As the displays have grown more elaborate, word has spread and the crowds have grown larger. "I know we are not Macy's. I know we are not Rich's," Bennett says. "But for our little section of Georgia, it is a pretty big deal."

The back room: Claude Fountain, a dealer, prepares to lug Santa's workshop out of a storage area that the owners recently designated as construction central after years of renting an outside warehouse for that purpose. Bennett used a ruler, blue tape, and a straight edge to perfectly position every dot on the workshop's roof.

Right sizing: In May or June, Karen Bennett and Cecile Steinway, a dealer, mock up the proposed display in boxes to ensure--among other things--that pieces are to scale. A plan to incorporate these real toys in the window's version of Toys for Tots was rejected when they realized the items would appear too small.

Here comes color: Lisa Welty, a dealer, paints Santa's cap with red latex. She and Woodstock's dealer coordinator start painting as soon as the first figures are carved in September. The foam requires two or three coats. In some years, pieces were still drying when the public got its first glimpse.

A necessary short cut: The owners confess to a single "cheat" this year on their everything-by-hand rule. They asked one of their dealers, a maker of wooden and metal signs, to use a machine to cut out 88 feet worth of white foam "snow" to cover the entire floor. Here, Claude Fountain moves it to the window.

Inventing the wheel: Bennett estimates it would have cost at least $2,000 to have a professional build this Ferris wheel. She carved it freehand from two large slabs of foam, attaching a pencil to a piece of string secured in the middle to get the circles right. A windshield wiper motor installed in the black metal brackets makes it turn.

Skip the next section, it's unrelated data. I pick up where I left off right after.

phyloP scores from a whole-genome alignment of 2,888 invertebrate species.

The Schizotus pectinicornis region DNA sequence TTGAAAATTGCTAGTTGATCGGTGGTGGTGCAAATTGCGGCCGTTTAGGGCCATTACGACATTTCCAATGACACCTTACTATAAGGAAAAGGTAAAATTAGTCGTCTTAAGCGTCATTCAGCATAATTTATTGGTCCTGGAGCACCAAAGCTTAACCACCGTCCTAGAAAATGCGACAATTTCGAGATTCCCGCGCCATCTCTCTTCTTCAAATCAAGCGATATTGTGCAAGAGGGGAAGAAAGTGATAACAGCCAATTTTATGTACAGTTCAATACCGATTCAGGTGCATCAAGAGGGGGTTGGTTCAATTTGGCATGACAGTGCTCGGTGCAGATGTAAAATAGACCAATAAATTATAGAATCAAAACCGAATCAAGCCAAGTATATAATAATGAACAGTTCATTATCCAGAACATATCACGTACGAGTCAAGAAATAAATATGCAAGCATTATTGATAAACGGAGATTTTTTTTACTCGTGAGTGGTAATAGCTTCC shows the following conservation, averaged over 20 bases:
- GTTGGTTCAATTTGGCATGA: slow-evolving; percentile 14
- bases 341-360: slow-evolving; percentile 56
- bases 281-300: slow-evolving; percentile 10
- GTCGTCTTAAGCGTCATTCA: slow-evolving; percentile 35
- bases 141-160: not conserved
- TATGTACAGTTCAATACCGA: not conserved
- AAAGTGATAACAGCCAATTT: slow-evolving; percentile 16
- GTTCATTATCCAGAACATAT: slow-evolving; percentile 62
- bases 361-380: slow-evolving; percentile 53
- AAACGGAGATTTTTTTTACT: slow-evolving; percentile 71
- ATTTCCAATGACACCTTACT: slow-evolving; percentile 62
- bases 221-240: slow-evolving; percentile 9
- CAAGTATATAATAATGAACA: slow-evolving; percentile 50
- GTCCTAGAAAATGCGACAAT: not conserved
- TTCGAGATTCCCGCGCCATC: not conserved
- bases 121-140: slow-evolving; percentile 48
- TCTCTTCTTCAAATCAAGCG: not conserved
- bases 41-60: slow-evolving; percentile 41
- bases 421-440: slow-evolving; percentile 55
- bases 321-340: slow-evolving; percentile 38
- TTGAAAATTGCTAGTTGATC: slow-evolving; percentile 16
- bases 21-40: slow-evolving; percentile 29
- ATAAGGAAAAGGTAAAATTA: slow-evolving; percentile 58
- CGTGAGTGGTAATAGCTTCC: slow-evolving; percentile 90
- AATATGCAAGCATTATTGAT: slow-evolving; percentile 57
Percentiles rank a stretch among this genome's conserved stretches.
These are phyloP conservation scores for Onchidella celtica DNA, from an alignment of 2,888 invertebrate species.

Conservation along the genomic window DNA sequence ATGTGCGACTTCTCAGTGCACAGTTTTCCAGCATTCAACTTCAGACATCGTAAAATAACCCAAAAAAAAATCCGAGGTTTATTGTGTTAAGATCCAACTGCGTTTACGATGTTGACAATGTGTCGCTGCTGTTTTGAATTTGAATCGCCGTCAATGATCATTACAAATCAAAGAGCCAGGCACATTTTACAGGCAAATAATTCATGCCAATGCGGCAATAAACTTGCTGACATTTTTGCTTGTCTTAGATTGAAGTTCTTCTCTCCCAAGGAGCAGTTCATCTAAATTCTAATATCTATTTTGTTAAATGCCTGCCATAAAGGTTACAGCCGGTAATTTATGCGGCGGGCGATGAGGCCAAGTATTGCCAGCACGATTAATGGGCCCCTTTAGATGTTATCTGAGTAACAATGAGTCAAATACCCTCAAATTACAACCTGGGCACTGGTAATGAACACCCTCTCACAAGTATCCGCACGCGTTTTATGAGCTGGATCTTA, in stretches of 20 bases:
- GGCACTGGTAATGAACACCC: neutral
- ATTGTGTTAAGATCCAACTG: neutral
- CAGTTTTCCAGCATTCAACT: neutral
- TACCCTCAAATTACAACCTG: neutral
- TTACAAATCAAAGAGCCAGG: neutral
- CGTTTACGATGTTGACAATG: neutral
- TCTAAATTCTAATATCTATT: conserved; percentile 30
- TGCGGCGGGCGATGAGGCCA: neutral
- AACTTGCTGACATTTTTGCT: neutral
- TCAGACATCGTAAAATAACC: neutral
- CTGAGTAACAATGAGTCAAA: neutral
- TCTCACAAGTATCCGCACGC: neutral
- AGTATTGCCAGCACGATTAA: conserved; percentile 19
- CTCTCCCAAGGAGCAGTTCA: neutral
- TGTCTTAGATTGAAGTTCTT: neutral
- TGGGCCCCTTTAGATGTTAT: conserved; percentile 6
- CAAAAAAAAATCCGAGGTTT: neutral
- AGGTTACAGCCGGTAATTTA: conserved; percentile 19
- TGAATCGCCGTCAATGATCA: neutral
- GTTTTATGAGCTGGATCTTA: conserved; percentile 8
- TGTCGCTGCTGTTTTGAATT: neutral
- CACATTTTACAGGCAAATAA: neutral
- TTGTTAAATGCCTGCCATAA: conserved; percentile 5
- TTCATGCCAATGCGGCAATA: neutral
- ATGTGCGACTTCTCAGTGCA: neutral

The vision: After everyone agrees on the window designs as laid out in the boxes, Bennett reproduces them on a computer to guide the build. Occasionally, things change. This year, for example, Snoopy didn't make it. That float was just too big.

The big night:  On the evening of the windows' debut, visitors begin filling the parking lot at 6 p.m. The Market entertains them with activities including face painting, balloon sculptures, music, photos with Santa, a caricaturist, and train rides until 7:15, when it's dark enough to reveal the lighted display in all its glory.

Sneak preview: Of course, some people can't wait.

The moment arrives: Every year the crowd attending the big reveal of Woodstock Market's holiday windows has grown. This year, it attracted around a thousand people. The owners rent several hundred chairs, but for most it's standing room only.

Family fun: The windows are so full of tiny details that visitors must wait patiently for an up-close view. Bennett's background is in children's charities, and kids are her and Welty's most important audience.

A lure for shoppers: Bennett bought extra-large plastic Lego blocks at an auction and used them to frame the windows on the outside. The display is a very big, very important attraction in the critical holiday months, which the owners count on for 20 to 25 percent of annual revenue.

The elves: Woodstock Market's holiday window crew comprises (left to right) co-owners Lisa Welty and Karen Bennett, Cecile Steinway (a dealer), Mari Mogitz (Woodstock's dealer coordinator), and Amy Ahrens (a dealer, inside the train). Bennett and Steinway are the primary creators and do all the carving. The rest paint and sand the foam, among other tasks.

This is Christmas: The final tableau of Woodstock Market's windows includes a Santa float, a six-foot tall Christmas tree with dozens of tiny hand-painted presents and ornaments, and a choir performing on a bridge between the Furry Friends shelter (for animals) and the Open Arms Inn (for people). The figures are racially diverse. Behind the tree a father--his son mounted on his shoulders--scales a ladder to light the star.

Published on: Dec 4, 2019